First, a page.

Independent research company Childwise has found that access to connected devices (e.g., tablet, phone, PC, laptop) has grown this year among UK children under five after two years of little change.
The latest figures from the independent Childwise Monitor Preschool Report 2018 also show that pre-schoolers now spend an increasing amount of their day watching television and online video content – nearly 3 hours on average. This increase comes after three years of relative stability.
“Their access to tablets, PCs and laptops, has increased in the last 12 months to 75 per cent. This is the highest it has been since we started the survey,” says Childwise research manager Jenny Ehren.
“CBeebies remains the most popular TV channel among this group. However, subscription-based services, such as Netflix and Amazon Prime, have gained significant ground this year.”
Original YouTube content has appeared in the list of pre-schoolers favourite viewing content for the first time, with many of their choices focusing on nursery rhymes and educational viewing
Almost half of all preschool households now regularly access content via YouTube or YouTube kids.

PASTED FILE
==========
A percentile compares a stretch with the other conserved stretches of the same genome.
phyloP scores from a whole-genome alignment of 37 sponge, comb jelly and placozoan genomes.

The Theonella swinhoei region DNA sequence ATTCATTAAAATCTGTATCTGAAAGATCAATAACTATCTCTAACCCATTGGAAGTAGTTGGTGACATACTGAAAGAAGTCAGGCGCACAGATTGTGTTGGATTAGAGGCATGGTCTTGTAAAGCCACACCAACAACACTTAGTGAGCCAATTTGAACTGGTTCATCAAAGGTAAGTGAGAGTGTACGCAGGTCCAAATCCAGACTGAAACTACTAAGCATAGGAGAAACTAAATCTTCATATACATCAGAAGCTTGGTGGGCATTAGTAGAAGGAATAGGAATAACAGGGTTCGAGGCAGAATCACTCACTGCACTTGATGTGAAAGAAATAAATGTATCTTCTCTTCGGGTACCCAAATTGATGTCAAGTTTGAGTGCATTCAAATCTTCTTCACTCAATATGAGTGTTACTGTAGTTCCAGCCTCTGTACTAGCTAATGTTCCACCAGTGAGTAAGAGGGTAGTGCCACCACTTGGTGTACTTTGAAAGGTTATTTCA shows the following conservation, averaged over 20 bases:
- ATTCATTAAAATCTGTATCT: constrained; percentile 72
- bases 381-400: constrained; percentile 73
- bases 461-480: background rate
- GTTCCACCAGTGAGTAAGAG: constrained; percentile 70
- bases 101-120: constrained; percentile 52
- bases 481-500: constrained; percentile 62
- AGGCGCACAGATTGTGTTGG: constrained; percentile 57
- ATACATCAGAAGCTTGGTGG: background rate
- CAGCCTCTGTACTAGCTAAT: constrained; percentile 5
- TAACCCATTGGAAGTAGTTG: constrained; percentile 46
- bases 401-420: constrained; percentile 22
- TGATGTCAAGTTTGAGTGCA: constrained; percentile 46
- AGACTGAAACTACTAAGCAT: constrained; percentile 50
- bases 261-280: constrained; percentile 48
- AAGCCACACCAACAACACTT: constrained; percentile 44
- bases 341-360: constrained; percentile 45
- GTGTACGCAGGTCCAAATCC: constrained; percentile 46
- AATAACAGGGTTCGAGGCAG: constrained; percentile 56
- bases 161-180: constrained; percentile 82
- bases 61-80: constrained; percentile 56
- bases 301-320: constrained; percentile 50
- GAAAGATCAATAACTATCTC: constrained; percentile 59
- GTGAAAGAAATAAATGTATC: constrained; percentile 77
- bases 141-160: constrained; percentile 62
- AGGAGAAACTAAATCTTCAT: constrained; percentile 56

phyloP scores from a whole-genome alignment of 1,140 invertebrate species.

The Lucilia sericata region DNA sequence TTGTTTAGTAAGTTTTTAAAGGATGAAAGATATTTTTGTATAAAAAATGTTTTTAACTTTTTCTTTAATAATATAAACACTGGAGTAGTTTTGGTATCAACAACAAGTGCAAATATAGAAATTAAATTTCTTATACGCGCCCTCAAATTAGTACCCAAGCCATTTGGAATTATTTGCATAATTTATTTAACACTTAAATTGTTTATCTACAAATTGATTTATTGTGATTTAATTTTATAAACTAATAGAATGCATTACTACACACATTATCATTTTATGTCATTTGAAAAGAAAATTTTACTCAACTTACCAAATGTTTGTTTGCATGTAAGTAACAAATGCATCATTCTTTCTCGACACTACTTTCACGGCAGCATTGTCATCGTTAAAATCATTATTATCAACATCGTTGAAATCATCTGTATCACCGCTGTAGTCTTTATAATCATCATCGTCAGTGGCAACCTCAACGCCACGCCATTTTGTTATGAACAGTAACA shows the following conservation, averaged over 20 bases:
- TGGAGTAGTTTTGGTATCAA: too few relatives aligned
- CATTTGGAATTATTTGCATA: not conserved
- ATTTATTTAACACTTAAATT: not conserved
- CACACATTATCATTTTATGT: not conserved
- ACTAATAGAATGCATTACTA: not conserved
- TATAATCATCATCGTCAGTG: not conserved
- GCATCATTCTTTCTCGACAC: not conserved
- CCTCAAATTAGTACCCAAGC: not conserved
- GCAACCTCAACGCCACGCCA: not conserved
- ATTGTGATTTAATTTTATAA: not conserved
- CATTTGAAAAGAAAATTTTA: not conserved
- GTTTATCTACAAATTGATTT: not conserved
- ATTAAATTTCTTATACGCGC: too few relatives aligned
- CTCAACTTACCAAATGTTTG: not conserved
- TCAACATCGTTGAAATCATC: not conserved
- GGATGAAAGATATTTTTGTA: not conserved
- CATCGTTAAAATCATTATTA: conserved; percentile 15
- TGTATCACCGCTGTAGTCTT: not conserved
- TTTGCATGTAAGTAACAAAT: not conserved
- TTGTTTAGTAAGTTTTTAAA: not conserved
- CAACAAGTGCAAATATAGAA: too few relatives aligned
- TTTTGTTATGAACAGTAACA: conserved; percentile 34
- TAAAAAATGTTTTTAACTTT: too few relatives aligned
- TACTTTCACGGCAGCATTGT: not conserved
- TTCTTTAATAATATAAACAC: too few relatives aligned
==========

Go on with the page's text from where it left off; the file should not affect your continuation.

“The increasing use of connected devices by pre-schoolers this year may reflect growing access to on-demand services, especially subscription-based options such as Netflix which has quickly risen through the ranks over the last three to four years,” adds Ehren.
“Their list of favourite programmes is becoming more varied, and whilst many are drawn from across the different preschool channels, we are beginning to see more references to content exclusively available on YouTube and paid for streaming services.”
Boys watch content for longer periods of time than girls, with the gap between the two continuing to widen this year – although both genders are watching for longer than ever before.
This year also sees a rise in the number of pre-schoolers with access to a games console at home, reversing the downward trend seen in recent years.
“This year has seen a noticeable increase in gaming with three out of 10 under-fives now regularly exposed to video games, often as players, but also as spectators as well,” says Ehren.